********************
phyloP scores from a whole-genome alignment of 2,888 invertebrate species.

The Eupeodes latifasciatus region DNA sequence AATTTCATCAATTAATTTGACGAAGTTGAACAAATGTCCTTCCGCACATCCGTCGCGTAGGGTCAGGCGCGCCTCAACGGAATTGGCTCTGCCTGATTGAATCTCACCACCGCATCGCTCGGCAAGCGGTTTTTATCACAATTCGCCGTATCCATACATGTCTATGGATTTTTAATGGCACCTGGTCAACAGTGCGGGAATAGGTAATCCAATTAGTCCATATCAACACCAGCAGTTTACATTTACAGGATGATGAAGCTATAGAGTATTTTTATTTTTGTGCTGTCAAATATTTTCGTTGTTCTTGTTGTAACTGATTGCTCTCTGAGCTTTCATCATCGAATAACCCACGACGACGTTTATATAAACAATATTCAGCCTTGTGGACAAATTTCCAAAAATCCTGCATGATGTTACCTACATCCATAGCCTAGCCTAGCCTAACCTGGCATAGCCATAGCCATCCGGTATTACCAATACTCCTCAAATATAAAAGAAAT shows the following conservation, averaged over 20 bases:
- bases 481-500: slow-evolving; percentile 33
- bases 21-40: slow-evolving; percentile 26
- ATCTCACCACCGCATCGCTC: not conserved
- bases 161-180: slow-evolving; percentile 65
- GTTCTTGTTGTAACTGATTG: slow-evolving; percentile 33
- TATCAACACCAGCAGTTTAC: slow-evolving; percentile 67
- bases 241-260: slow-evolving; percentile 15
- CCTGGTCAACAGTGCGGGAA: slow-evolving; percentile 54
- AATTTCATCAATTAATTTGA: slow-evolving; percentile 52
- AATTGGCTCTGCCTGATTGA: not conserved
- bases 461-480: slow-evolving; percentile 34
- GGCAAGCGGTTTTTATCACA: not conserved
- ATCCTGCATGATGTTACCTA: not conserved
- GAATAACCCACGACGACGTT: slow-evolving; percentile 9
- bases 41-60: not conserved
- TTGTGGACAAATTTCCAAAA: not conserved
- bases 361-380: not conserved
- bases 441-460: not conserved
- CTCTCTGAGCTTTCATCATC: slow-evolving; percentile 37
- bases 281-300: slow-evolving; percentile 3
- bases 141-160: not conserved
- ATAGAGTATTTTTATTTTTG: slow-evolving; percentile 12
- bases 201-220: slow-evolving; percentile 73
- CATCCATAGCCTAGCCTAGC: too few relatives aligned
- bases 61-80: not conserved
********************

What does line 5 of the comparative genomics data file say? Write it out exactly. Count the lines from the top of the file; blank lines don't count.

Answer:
- ATCTCACCACCGCATCGCTC: not conserved